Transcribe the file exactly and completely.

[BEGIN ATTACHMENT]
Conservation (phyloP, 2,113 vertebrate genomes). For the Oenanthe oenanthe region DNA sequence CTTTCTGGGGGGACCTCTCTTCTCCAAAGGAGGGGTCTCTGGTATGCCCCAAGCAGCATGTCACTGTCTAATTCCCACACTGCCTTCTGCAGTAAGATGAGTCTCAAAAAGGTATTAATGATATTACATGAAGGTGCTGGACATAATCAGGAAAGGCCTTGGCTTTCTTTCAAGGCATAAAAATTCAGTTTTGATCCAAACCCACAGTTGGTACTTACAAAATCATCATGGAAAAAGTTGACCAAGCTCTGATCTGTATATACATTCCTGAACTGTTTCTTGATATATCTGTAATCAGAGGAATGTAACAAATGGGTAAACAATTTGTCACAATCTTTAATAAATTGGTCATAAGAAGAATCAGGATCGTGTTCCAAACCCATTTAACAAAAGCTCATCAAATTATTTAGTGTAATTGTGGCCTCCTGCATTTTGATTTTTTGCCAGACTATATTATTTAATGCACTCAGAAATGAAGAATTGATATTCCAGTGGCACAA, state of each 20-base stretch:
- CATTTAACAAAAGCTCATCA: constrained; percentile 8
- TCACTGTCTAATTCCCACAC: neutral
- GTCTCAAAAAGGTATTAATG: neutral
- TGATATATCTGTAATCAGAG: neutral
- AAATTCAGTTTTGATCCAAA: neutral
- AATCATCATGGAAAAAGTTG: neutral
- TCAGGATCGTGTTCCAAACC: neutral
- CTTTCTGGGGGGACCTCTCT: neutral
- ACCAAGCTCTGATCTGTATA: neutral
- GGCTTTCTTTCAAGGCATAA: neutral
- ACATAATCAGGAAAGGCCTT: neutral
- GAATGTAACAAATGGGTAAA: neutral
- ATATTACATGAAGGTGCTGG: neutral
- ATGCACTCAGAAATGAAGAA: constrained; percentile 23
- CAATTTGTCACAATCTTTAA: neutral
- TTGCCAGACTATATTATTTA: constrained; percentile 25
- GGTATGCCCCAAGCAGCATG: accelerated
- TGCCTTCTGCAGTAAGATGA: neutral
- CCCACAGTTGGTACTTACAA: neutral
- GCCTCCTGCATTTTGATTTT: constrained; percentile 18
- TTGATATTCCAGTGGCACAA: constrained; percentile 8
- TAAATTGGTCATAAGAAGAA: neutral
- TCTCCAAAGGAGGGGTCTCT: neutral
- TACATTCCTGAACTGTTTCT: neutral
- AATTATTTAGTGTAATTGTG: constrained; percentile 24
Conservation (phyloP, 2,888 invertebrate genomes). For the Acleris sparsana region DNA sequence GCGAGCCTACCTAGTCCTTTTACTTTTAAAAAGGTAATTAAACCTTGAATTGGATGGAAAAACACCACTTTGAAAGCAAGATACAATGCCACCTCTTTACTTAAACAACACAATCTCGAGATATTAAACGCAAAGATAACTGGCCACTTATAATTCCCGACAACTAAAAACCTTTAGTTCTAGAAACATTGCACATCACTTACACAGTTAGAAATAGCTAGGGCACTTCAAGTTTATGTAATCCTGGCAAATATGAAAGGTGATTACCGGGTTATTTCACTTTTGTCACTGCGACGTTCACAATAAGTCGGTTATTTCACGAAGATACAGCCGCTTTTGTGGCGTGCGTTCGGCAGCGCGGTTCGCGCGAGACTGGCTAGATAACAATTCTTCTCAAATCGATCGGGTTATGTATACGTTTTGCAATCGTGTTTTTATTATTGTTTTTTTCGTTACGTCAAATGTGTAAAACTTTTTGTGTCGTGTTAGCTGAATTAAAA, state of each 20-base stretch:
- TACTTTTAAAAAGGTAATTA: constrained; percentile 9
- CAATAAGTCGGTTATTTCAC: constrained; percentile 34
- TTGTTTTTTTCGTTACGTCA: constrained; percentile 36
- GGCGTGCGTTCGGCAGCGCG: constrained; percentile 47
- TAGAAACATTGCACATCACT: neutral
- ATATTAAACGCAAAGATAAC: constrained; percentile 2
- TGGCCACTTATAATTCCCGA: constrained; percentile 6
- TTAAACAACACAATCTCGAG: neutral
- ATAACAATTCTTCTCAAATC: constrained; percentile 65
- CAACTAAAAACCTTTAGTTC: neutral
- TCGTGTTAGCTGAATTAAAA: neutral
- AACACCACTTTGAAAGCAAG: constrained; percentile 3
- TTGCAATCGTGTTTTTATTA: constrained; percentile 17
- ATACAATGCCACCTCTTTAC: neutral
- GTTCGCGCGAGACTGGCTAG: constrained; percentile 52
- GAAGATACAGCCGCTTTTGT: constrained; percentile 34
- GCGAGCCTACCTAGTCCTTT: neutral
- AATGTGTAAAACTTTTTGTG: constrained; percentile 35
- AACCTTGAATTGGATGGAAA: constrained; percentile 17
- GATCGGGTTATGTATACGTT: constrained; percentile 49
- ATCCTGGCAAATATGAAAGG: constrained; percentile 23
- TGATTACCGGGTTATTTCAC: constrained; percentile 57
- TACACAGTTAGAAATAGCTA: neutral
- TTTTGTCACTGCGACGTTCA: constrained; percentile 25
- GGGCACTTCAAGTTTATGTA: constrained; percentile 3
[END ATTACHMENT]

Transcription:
Conservation (phyloP, 2,113 vertebrate genomes). For the Oenanthe oenanthe region DNA sequence CTTTCTGGGGGGACCTCTCTTCTCCAAAGGAGGGGTCTCTGGTATGCCCCAAGCAGCATGTCACTGTCTAATTCCCACACTGCCTTCTGCAGTAAGATGAGTCTCAAAAAGGTATTAATGATATTACATGAAGGTGCTGGACATAATCAGGAAAGGCCTTGGCTTTCTTTCAAGGCATAAAAATTCAGTTTTGATCCAAACCCACAGTTGGTACTTACAAAATCATCATGGAAAAAGTTGACCAAGCTCTGATCTGTATATACATTCCTGAACTGTTTCTTGATATATCTGTAATCAGAGGAATGTAACAAATGGGTAAACAATTTGTCACAATCTTTAATAAATTGGTCATAAGAAGAATCAGGATCGTGTTCCAAACCCATTTAACAAAAGCTCATCAAATTATTTAGTGTAATTGTGGCCTCCTGCATTTTGATTTTTTGCCAGACTATATTATTTAATGCACTCAGAAATGAAGAATTGATATTCCAGTGGCACAA, state of each 20-base stretch:
- CATTTAACAAAAGCTCATCA: constrained; percentile 8
- TCACTGTCTAATTCCCACAC: neutral
- GTCTCAAAAAGGTATTAATG: neutral
- TGATATATCTGTAATCAGAG: neutral
- AAATTCAGTTTTGATCCAAA: neutral
- AATCATCATGGAAAAAGTTG: neutral
- TCAGGATCGTGTTCCAAACC: neutral
- CTTTCTGGGGGGACCTCTCT: neutral
- ACCAAGCTCTGATCTGTATA: neutral
- GGCTTTCTTTCAAGGCATAA: neutral
- ACATAATCAGGAAAGGCCTT: neutral
- GAATGTAACAAATGGGTAAA: neutral
- ATATTACATGAAGGTGCTGG: neutral
- ATGCACTCAGAAATGAAGAA: constrained; percentile 23
- CAATTTGTCACAATCTTTAA: neutral
- TTGCCAGACTATATTATTTA: constrained; percentile 25
- GGTATGCCCCAAGCAGCATG: accelerated
- TGCCTTCTGCAGTAAGATGA: neutral
- CCCACAGTTGGTACTTACAA: neutral
- GCCTCCTGCATTTTGATTTT: constrained; percentile 18
- TTGATATTCCAGTGGCACAA: constrained; percentile 8
- TAAATTGGTCATAAGAAGAA: neutral
- TCTCCAAAGGAGGGGTCTCT: neutral
- TACATTCCTGAACTGTTTCT: neutral
- AATTATTTAGTGTAATTGTG: constrained; percentile 24
Conservation (phyloP, 2,888 invertebrate genomes). For the Acleris sparsana region DNA sequence GCGAGCCTACCTAGTCCTTTTACTTTTAAAAAGGTAATTAAACCTTGAATTGGATGGAAAAACACCACTTTGAAAGCAAGATACAATGCCACCTCTTTACTTAAACAACACAATCTCGAGATATTAAACGCAAAGATAACTGGCCACTTATAATTCCCGACAACTAAAAACCTTTAGTTCTAGAAACATTGCACATCACTTACACAGTTAGAAATAGCTAGGGCACTTCAAGTTTATGTAATCCTGGCAAATATGAAAGGTGATTACCGGGTTATTTCACTTTTGTCACTGCGACGTTCACAATAAGTCGGTTATTTCACGAAGATACAGCCGCTTTTGTGGCGTGCGTTCGGCAGCGCGGTTCGCGCGAGACTGGCTAGATAACAATTCTTCTCAAATCGATCGGGTTATGTATACGTTTTGCAATCGTGTTTTTATTATTGTTTTTTTCGTTACGTCAAATGTGTAAAACTTTTTGTGTCGTGTTAGCTGAATTAAAA, state of each 20-base stretch:
- TACTTTTAAAAAGGTAATTA: constrained; percentile 9
- CAATAAGTCGGTTATTTCAC: constrained; percentile 34
- TTGTTTTTTTCGTTACGTCA: constrained; percentile 36
- GGCGTGCGTTCGGCAGCGCG: constrained; percentile 47
- TAGAAACATTGCACATCACT: neutral
- ATATTAAACGCAAAGATAAC: constrained; percentile 2
- TGGCCACTTATAATTCCCGA: constrained; percentile 6
- TTAAACAACACAATCTCGAG: neutral
- ATAACAATTCTTCTCAAATC: constrained; percentile 65
- CAACTAAAAACCTTTAGTTC: neutral
- TCGTGTTAGCTGAATTAAAA: neutral
- AACACCACTTTGAAAGCAAG: constrained; percentile 3
- TTGCAATCGTGTTTTTATTA: constrained; percentile 17
- ATACAATGCCACCTCTTTAC: neutral
- GTTCGCGCGAGACTGGCTAG: constrained; percentile 52
- GAAGATACAGCCGCTTTTGT: constrained; percentile 34
- GCGAGCCTACCTAGTCCTTT: neutral
- AATGTGTAAAACTTTTTGTG: constrained; percentile 35
- AACCTTGAATTGGATGGAAA: constrained; percentile 17
- GATCGGGTTATGTATACGTT: constrained; percentile 49
- ATCCTGGCAAATATGAAAGG: constrained; percentile 23
- TGATTACCGGGTTATTTCAC: constrained; percentile 57
- TACACAGTTAGAAATAGCTA: neutral
- TTTTGTCACTGCGACGTTCA: constrained; percentile 25
- GGGCACTTCAAGTTTATGTA: constrained; percentile 3